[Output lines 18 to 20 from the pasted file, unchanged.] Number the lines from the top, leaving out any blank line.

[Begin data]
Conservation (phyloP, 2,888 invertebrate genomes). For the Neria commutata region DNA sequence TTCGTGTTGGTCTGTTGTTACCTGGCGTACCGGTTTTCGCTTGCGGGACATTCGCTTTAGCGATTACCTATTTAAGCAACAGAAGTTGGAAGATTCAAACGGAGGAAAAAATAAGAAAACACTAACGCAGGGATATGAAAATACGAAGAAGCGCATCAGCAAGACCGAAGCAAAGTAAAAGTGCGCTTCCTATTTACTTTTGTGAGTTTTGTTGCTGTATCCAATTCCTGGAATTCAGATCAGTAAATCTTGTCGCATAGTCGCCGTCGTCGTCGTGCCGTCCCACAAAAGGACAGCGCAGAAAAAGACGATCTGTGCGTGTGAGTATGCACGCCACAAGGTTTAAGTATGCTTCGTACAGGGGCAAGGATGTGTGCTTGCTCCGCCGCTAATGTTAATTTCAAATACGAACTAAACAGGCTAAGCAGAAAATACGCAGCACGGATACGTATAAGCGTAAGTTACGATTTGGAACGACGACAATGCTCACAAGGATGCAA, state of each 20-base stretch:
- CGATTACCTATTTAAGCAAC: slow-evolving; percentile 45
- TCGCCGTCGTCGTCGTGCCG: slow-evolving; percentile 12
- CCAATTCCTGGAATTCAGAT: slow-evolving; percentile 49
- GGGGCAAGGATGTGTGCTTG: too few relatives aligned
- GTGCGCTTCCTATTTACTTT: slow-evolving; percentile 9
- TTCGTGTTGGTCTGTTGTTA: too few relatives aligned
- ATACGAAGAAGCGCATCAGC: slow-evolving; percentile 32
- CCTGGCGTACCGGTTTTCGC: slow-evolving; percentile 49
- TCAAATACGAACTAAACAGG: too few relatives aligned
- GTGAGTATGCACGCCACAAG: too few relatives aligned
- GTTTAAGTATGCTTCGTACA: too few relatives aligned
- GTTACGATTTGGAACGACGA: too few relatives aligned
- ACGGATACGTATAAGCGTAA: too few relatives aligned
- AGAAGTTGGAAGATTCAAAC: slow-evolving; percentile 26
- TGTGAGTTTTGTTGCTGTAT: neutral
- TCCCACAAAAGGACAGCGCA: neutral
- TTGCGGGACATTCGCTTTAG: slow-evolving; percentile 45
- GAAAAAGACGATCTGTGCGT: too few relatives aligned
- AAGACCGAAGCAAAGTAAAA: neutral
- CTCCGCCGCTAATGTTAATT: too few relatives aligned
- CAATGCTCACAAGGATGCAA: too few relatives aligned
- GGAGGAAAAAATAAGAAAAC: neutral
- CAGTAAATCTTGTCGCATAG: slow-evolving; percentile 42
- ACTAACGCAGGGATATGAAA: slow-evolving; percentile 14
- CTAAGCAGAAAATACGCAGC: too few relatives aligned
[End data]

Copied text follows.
- TTGCGGGACATTCGCTTTAG: slow-evolving; percentile 45
- GAAAAAGACGATCTGTGCGT: too few relatives aligned
- AAGACCGAAGCAAAGTAAAA: neutral